That same afternoon, Presidents Biden and Bolsonaro of Brazil met for the first time, a condition of Bolsonaro’s participation in the Summit. Among other issues, Biden then backtracked from earlier commitments to not engage with Bolsonaro and they announced the Amazonia Connect initiative, through which the U.S. pledged to provide $12 million to support Brazil, Colombia, and Peru in reducing commodity-driven deforestation.
Unfortunately, Presidents Lasso and Bolsonaro hold the fate of the Amazon in their hands. But their policies aren’t protecting it, they’re driving destruction. In both countries, commodity-driven deforestation and contamination are ravaging the forests and rivers and violating the rights of the Indigenous peoples who depend on them. Their failure to act is pushing the Amazon to a dangerous tipping point of no return. Any talk of renewable energy aspirations from either of these short-sighted leaders that doesn’t come with commitments to restrict extraction and protect the rights of peoples under attack for doing the real work to protect the Amazon is meaningless. Those leaders who attended the Summit should not be fooled by them and we must not let up the pressure.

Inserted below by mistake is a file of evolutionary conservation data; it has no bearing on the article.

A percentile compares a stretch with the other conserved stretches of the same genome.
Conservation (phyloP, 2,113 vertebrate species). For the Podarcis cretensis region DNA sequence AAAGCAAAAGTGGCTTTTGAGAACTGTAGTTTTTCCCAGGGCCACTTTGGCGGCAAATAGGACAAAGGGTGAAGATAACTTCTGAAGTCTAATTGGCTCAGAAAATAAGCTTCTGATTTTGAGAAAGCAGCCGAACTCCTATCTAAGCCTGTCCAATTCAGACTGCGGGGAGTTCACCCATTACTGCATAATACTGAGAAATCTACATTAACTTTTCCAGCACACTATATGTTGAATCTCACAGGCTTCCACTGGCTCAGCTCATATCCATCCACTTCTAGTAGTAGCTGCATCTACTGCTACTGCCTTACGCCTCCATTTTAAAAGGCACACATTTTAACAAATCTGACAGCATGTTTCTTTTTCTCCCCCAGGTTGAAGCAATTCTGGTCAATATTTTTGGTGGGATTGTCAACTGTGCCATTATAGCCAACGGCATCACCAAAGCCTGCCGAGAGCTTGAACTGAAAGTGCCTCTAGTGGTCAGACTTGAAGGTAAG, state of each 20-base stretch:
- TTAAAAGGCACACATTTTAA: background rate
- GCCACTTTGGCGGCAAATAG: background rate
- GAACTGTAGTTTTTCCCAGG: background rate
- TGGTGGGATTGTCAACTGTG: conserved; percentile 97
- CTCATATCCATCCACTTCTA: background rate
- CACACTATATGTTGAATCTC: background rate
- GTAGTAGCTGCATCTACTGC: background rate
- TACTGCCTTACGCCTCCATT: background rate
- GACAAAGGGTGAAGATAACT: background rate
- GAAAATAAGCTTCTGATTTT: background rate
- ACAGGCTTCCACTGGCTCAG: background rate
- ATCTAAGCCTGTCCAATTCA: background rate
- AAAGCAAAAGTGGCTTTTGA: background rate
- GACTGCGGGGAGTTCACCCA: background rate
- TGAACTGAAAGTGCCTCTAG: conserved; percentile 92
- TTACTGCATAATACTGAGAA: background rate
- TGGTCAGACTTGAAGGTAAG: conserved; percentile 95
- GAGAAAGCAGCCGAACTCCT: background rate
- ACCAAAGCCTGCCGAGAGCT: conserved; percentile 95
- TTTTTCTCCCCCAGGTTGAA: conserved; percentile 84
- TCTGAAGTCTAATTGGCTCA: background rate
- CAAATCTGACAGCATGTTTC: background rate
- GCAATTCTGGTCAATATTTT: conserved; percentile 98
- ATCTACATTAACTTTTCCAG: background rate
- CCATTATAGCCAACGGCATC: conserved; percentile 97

People’s Summit march
To culminate a week of events, we joined local and global civil society leaders excluded from the Summit, including union reps, youth, and frontline community members resisting fossil fuels, members of the Landless Worker’s Movement (MST), at the People’s Summit March. It was a beautiful show of joy and unity as we protect and defend what we love and resist injustice.